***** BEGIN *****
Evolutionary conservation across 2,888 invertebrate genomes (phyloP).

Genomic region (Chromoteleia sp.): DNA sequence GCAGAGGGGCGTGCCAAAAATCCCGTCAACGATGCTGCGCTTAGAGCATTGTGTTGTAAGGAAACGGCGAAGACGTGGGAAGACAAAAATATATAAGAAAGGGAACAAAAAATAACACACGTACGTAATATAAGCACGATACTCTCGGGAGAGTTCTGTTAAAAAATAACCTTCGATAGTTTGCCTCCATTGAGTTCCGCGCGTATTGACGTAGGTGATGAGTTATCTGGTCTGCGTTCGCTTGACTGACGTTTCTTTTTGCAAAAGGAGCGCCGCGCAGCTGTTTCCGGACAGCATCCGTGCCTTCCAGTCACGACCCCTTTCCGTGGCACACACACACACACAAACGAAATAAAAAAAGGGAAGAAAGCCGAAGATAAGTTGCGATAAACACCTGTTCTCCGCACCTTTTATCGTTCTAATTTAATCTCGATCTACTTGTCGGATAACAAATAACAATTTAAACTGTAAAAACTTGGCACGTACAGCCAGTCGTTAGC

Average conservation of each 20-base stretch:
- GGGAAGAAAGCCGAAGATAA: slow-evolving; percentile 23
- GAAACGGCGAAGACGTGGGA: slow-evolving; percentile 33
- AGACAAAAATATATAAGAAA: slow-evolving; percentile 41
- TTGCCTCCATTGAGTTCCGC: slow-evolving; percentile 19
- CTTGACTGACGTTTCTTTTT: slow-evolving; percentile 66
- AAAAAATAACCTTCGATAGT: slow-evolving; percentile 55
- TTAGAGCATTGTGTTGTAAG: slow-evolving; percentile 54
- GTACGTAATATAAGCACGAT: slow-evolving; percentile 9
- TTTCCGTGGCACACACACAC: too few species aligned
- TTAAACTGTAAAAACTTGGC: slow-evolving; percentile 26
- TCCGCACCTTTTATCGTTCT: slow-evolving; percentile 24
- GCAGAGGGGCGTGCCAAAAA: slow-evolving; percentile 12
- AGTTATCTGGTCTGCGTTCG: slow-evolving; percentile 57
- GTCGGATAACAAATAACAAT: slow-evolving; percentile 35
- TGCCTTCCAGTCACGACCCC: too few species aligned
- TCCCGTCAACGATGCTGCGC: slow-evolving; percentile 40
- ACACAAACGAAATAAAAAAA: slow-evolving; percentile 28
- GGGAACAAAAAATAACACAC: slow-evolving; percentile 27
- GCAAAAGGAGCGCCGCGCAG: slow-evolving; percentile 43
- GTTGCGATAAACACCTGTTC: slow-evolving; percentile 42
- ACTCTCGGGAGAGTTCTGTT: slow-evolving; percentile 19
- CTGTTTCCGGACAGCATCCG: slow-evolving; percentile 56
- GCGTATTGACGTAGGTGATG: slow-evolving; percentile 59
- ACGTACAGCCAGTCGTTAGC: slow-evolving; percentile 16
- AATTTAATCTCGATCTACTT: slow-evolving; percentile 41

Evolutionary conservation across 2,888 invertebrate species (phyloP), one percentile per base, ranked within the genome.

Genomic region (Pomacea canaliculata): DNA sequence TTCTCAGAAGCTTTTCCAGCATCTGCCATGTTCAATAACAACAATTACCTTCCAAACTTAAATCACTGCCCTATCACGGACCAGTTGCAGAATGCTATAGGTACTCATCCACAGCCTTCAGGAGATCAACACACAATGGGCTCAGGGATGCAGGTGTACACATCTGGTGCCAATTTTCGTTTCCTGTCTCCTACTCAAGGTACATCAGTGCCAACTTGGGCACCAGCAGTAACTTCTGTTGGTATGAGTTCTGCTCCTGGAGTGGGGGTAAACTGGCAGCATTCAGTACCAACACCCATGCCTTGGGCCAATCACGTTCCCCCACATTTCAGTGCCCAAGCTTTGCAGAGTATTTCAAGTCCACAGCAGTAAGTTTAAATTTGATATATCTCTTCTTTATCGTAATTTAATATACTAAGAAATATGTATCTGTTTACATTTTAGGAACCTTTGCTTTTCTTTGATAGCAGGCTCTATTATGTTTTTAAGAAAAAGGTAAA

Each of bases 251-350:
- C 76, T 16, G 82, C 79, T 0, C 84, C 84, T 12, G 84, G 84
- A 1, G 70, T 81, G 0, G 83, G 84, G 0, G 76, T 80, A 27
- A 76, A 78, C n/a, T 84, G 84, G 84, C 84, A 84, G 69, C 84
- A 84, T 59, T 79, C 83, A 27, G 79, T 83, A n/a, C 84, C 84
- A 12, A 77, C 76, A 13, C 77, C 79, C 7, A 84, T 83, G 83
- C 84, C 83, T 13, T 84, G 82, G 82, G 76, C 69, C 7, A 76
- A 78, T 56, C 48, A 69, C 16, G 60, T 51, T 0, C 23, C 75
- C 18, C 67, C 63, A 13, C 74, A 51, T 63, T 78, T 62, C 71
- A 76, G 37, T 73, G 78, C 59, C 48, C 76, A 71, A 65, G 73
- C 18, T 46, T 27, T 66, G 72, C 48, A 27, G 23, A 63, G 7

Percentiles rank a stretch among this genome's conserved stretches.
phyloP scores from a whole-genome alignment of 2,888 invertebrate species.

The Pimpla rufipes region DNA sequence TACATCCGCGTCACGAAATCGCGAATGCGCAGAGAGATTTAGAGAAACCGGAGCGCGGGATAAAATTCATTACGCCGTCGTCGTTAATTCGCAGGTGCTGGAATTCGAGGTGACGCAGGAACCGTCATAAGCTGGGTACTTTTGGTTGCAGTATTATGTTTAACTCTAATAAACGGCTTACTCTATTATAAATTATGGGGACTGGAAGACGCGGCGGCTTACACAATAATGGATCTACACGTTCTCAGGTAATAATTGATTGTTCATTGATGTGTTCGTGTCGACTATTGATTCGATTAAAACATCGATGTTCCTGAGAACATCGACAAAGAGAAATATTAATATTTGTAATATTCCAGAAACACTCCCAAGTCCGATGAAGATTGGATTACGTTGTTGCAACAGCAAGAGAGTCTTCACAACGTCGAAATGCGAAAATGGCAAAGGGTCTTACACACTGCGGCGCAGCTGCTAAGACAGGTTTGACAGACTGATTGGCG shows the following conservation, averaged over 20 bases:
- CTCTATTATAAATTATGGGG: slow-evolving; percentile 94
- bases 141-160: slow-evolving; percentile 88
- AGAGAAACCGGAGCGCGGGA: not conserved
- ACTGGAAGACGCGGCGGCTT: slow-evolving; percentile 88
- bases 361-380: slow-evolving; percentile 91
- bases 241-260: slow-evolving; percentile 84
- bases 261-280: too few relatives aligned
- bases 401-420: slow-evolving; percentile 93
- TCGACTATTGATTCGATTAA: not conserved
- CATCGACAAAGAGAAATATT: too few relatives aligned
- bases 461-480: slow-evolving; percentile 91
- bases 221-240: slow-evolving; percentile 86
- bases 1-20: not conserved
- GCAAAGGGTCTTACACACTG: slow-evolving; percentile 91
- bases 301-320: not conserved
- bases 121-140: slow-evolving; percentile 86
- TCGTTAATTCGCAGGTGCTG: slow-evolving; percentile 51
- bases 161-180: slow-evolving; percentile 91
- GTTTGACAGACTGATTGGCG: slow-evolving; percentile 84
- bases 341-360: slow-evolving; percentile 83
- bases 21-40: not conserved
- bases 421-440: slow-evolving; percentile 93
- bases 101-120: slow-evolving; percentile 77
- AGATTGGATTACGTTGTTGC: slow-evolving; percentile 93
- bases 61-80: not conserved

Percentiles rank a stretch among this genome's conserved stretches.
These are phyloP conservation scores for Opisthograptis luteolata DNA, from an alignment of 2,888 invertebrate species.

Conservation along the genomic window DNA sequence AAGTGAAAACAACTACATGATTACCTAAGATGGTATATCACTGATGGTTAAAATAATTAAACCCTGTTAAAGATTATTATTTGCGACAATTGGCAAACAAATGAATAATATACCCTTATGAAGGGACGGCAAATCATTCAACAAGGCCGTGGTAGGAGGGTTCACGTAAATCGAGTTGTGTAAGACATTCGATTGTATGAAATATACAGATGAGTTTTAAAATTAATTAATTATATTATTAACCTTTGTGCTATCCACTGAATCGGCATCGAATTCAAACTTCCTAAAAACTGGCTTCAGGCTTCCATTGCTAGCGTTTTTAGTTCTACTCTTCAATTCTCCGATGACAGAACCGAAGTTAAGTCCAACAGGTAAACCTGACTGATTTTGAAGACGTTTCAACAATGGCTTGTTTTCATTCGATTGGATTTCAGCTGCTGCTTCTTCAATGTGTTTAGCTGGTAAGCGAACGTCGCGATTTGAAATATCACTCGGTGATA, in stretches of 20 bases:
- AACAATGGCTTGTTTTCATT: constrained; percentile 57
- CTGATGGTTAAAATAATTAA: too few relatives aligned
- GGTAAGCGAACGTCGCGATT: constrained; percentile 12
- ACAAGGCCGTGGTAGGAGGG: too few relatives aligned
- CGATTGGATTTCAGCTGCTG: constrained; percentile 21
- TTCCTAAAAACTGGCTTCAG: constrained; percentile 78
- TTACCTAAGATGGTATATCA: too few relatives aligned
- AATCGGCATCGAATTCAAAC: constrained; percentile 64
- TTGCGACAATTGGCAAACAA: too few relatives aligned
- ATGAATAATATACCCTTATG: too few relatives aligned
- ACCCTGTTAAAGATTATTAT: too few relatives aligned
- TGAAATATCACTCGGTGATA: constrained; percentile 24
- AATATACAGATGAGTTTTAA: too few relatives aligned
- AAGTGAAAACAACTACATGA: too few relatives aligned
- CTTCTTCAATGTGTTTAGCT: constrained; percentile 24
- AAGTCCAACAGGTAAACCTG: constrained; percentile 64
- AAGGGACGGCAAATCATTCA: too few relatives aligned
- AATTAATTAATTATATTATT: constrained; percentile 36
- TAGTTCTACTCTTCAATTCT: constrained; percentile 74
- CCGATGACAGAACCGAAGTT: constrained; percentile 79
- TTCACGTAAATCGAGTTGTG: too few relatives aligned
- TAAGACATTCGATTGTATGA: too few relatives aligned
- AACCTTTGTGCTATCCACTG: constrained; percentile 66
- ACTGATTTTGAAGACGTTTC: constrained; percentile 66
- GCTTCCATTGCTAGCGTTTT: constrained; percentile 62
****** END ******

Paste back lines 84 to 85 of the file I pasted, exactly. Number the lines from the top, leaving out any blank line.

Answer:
- TGAAATATCACTCGGTGATA: constrained; percentile 24
- AATATACAGATGAGTTTTAA: too few relatives aligned